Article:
Law in Contemporary Society

Prospectus For Prospectives

Why You Might Want to Take This Course

For most of the last thousand years English-speaking lawyers have completed their educations, gotten a license to practice, and set out to acquire clients. For the last few decades, graduates of a few "elite" law schools have traded their licenses for jobs in large law firms, where young lawyers earned large salaries doing socially unproductive work on behalf of a few wealthy corporations and individuals, often to the explicit disadvantage of the rest of society.

Now that system is breaking down. The availability of socially parasitic, highly-remunerated employment not making justice can no longer be taken for granted. Many people are frightened and upset by this fact. You shouldn't be. The early 21st century is a wonderful time to be getting a law license and building a law practice, if you've been well trained to take advantage of your opportunities.

The problem is that you're paying a great deal of money but you're not certain to be well-trained. You require teachers who understand how to build law practices under 21st-century conditions, and who can help you overcome the fear of non-conformity, to find a path for yourself in a school where the majority of your classmates, and a majority of their teachers, are still living in the past.

In this course, I attempt to offer you what a first-year student who wants to have her own practice, steer his own boat, do well by doing good, ought to be taught. Our focus is on two questions: how to think creatively in law school, and how to think creatively about your future as a lawyer. The two topics are directly related: understanding how to create in the medium of the law is essential if you are to create agile, socially beneficial, economically prosperous law practices, in partnership with others or on your own. We don't study doctrine, we study lawyering: what it's about, how it is changing, how to find your own voice in the profession you are joining, rather than signing up as a cog in a failing machine.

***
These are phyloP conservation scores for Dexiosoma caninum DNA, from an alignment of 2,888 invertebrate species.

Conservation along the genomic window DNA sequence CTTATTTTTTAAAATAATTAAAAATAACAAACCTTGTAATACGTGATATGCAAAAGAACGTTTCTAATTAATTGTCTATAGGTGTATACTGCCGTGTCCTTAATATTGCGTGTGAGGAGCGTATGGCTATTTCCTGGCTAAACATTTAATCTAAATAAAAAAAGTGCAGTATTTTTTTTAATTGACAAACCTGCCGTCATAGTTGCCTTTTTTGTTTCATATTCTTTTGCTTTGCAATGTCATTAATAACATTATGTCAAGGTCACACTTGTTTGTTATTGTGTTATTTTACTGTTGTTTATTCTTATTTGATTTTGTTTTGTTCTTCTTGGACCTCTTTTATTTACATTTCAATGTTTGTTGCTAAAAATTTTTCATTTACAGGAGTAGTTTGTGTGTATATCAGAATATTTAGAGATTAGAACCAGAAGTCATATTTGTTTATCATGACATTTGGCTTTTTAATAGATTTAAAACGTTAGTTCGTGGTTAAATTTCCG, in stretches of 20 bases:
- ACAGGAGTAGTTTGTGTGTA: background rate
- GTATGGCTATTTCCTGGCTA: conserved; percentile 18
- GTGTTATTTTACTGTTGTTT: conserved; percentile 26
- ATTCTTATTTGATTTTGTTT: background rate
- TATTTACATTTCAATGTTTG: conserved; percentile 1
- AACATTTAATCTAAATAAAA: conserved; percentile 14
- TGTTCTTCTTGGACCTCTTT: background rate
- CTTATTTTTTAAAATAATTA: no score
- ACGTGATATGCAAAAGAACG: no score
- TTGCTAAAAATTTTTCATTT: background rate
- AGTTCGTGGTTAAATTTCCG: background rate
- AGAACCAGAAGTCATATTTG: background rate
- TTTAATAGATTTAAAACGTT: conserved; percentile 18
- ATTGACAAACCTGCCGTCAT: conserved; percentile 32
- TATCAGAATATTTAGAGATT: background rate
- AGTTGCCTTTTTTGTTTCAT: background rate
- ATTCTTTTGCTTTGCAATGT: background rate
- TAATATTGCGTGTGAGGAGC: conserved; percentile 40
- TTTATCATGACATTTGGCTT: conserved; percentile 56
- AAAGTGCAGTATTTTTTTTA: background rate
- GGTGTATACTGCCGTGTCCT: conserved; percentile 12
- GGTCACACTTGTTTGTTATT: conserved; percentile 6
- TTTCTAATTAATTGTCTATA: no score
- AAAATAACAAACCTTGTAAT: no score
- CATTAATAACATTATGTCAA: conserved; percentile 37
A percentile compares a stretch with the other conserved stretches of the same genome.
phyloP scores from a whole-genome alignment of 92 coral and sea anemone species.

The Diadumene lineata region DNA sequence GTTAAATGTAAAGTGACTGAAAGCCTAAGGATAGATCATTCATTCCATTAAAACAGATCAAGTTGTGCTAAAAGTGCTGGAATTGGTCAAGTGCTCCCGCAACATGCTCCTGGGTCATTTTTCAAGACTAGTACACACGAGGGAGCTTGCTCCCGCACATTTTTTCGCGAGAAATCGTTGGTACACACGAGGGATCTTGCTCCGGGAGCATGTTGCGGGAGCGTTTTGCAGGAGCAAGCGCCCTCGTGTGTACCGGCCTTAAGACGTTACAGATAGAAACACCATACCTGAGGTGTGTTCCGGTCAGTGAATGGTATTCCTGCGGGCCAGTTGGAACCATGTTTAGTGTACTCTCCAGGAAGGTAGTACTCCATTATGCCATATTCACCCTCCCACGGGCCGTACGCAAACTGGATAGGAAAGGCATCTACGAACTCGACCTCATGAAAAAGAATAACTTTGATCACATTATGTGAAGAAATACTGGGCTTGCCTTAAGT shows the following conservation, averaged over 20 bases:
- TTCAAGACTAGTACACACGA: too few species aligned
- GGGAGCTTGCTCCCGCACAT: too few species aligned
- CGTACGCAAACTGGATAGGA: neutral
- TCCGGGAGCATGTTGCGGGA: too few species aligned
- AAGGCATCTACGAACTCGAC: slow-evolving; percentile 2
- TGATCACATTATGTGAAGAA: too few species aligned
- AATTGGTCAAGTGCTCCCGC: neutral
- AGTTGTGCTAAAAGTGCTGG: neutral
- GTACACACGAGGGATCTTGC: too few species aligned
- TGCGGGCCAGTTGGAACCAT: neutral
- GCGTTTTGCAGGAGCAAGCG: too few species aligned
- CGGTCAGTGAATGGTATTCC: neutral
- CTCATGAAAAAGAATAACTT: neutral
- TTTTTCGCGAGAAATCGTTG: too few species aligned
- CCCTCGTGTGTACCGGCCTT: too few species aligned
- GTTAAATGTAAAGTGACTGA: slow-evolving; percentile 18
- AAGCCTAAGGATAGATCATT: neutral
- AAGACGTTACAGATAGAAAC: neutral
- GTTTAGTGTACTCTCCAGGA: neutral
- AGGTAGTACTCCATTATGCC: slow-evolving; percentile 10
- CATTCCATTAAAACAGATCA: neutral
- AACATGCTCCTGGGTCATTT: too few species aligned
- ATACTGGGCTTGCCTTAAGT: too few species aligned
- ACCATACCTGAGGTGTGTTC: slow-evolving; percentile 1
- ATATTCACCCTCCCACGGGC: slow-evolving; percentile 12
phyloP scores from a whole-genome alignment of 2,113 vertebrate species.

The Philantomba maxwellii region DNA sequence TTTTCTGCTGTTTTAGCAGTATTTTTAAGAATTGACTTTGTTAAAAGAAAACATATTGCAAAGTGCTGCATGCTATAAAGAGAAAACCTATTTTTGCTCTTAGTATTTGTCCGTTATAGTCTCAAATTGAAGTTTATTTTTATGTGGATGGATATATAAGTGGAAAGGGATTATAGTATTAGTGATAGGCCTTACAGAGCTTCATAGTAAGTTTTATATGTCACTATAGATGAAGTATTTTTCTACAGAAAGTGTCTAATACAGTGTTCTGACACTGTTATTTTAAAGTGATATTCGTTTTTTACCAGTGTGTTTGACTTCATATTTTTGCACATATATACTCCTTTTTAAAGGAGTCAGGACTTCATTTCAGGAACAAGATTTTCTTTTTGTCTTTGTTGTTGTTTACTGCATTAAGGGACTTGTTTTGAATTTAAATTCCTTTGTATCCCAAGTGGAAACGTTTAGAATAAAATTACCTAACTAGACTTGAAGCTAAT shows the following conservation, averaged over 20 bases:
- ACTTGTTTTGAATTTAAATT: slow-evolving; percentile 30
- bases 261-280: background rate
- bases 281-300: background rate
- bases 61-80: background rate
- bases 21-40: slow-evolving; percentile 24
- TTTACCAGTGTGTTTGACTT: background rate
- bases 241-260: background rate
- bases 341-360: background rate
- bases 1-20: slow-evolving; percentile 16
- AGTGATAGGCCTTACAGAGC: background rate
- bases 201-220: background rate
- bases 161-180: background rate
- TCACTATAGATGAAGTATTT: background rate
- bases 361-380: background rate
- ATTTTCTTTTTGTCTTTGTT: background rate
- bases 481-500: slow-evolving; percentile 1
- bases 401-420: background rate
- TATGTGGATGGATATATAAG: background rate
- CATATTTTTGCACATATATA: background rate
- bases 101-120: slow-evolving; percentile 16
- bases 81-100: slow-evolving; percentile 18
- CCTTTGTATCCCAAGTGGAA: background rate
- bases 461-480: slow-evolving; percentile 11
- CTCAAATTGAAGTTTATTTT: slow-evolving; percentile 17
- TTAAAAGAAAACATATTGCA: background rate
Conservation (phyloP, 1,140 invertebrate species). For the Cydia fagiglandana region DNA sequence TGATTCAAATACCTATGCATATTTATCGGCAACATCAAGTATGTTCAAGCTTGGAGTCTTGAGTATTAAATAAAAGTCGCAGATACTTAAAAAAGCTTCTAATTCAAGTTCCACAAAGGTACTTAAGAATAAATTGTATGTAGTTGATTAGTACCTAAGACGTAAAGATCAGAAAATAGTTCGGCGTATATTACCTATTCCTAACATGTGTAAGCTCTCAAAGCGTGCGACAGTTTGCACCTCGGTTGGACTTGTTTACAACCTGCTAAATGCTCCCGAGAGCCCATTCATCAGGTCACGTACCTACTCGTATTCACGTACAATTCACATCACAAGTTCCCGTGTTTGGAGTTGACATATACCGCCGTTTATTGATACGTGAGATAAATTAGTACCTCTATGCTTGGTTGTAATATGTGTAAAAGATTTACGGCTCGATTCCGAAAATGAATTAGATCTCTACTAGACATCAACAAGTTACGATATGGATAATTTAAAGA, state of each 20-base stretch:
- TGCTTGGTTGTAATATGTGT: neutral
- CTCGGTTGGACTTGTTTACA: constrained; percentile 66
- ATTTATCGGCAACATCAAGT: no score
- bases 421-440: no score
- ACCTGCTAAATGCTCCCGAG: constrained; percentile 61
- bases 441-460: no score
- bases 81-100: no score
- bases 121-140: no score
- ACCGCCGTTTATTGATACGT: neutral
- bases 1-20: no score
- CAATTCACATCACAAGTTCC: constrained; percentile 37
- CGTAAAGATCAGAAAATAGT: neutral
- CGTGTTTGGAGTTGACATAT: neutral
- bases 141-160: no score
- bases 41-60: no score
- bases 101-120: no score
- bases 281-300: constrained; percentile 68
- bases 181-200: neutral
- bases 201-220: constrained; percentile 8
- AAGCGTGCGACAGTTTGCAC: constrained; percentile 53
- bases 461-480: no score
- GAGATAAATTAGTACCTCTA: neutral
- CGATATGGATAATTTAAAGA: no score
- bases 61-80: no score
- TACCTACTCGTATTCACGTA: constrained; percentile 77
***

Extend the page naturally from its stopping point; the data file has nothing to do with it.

All the work of our course—all our reading, all our reading, all the discussion that doesn't happen live in the classroom—occurs in this wiki. Please look around. If you look at WebHome, the front page, and click the "History" button, you can see all the reading assignments that have ever been given, so you can see how the course evolves week to week according to what we are all deciding to discuss. In the class, you choose what you want to write about, and I try to help you make it better, working in the wiki where other students can discuss, consider, and suggest, so that everyone gets the value of everyone's thinking. Under ArchivedMaterial, you can find all the writing past students have published; in their "History" you can see how I commented on that writing, how other students contributed to the rewriting process, and how peoples' writing improved. Find the work from the last two years written by students you know, and ask them about the course. Read the EvaluationPolicy, so you know how I approach the ridiculous and apparently important issue of grading. If you have questions, email me at

I hope to see you soon.

-- EbenMoglen - 25 Oct 2017

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r1 - 25 Oct 2017 - 14:39:25 - EbenMoglen
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